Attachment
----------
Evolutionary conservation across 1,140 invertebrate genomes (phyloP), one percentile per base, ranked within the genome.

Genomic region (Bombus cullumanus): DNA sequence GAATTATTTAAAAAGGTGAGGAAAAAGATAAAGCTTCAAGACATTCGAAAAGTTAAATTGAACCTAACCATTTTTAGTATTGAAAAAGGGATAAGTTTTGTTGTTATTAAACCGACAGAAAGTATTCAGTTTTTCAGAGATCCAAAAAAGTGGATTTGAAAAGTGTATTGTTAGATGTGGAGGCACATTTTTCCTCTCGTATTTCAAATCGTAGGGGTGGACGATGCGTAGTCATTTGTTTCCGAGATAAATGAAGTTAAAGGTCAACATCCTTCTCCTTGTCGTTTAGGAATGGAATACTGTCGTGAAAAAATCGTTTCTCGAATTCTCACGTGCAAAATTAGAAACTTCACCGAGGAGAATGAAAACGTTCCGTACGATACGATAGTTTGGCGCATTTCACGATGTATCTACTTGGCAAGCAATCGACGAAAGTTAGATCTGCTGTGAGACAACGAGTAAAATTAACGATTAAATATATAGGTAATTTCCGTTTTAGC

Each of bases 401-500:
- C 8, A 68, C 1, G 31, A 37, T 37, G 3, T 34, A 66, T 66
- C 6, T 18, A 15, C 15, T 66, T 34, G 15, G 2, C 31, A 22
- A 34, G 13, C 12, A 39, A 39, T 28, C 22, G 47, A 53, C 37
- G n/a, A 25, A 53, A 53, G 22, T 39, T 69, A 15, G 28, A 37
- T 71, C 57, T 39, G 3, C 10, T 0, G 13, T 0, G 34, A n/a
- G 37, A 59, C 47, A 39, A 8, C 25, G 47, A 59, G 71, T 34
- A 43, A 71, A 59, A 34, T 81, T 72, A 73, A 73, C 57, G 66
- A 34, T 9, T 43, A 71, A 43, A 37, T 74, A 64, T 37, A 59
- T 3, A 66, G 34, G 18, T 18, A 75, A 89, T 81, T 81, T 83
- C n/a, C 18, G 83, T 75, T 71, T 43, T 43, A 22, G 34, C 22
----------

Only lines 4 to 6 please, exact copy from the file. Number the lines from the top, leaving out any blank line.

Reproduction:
- C 8, A 68, C 1, G 31, A 37, T 37, G 3, T 34, A 66, T 66
- C 6, T 18, A 15, C 15, T 66, T 34, G 15, G 2, C 31, A 22
- A 34, G 13, C 12, A 39, A 39, T 28, C 22, G 47, A 53, C 37